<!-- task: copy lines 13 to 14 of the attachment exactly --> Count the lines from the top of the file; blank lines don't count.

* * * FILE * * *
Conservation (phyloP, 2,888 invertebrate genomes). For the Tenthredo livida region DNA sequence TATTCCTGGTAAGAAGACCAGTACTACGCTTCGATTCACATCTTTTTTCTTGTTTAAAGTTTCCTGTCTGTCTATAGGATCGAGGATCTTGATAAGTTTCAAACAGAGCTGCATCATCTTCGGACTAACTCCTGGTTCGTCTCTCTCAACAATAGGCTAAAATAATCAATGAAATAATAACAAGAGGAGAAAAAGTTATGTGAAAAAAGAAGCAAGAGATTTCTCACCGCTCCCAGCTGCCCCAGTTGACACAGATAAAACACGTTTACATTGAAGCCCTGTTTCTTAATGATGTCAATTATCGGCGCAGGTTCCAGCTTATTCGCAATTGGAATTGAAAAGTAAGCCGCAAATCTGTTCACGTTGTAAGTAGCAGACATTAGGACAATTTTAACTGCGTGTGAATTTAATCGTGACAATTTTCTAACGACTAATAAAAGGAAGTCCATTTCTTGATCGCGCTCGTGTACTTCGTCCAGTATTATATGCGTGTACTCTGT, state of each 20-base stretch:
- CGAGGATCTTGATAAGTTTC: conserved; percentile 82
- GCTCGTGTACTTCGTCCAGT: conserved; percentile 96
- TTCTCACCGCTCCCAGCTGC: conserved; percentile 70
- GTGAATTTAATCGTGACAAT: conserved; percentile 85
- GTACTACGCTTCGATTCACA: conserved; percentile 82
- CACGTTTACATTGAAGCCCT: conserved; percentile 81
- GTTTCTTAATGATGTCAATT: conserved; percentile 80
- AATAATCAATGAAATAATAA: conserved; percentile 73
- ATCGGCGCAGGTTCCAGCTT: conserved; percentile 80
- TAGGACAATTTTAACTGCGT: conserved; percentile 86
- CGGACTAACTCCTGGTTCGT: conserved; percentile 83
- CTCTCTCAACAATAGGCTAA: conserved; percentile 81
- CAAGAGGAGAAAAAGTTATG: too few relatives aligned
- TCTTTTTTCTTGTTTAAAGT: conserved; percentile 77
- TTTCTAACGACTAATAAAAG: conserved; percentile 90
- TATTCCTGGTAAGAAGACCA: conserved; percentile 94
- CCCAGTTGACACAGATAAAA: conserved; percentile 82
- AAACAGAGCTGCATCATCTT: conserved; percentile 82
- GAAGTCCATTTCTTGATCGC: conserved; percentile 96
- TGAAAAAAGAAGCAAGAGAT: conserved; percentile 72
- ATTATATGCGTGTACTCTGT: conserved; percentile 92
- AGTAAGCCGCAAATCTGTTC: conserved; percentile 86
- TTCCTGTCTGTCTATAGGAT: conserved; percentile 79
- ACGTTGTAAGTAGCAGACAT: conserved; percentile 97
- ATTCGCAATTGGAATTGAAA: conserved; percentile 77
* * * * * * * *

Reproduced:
- CTCTCTCAACAATAGGCTAA: conserved; percentile 81
- CAAGAGGAGAAAAAGTTATG: too few relatives aligned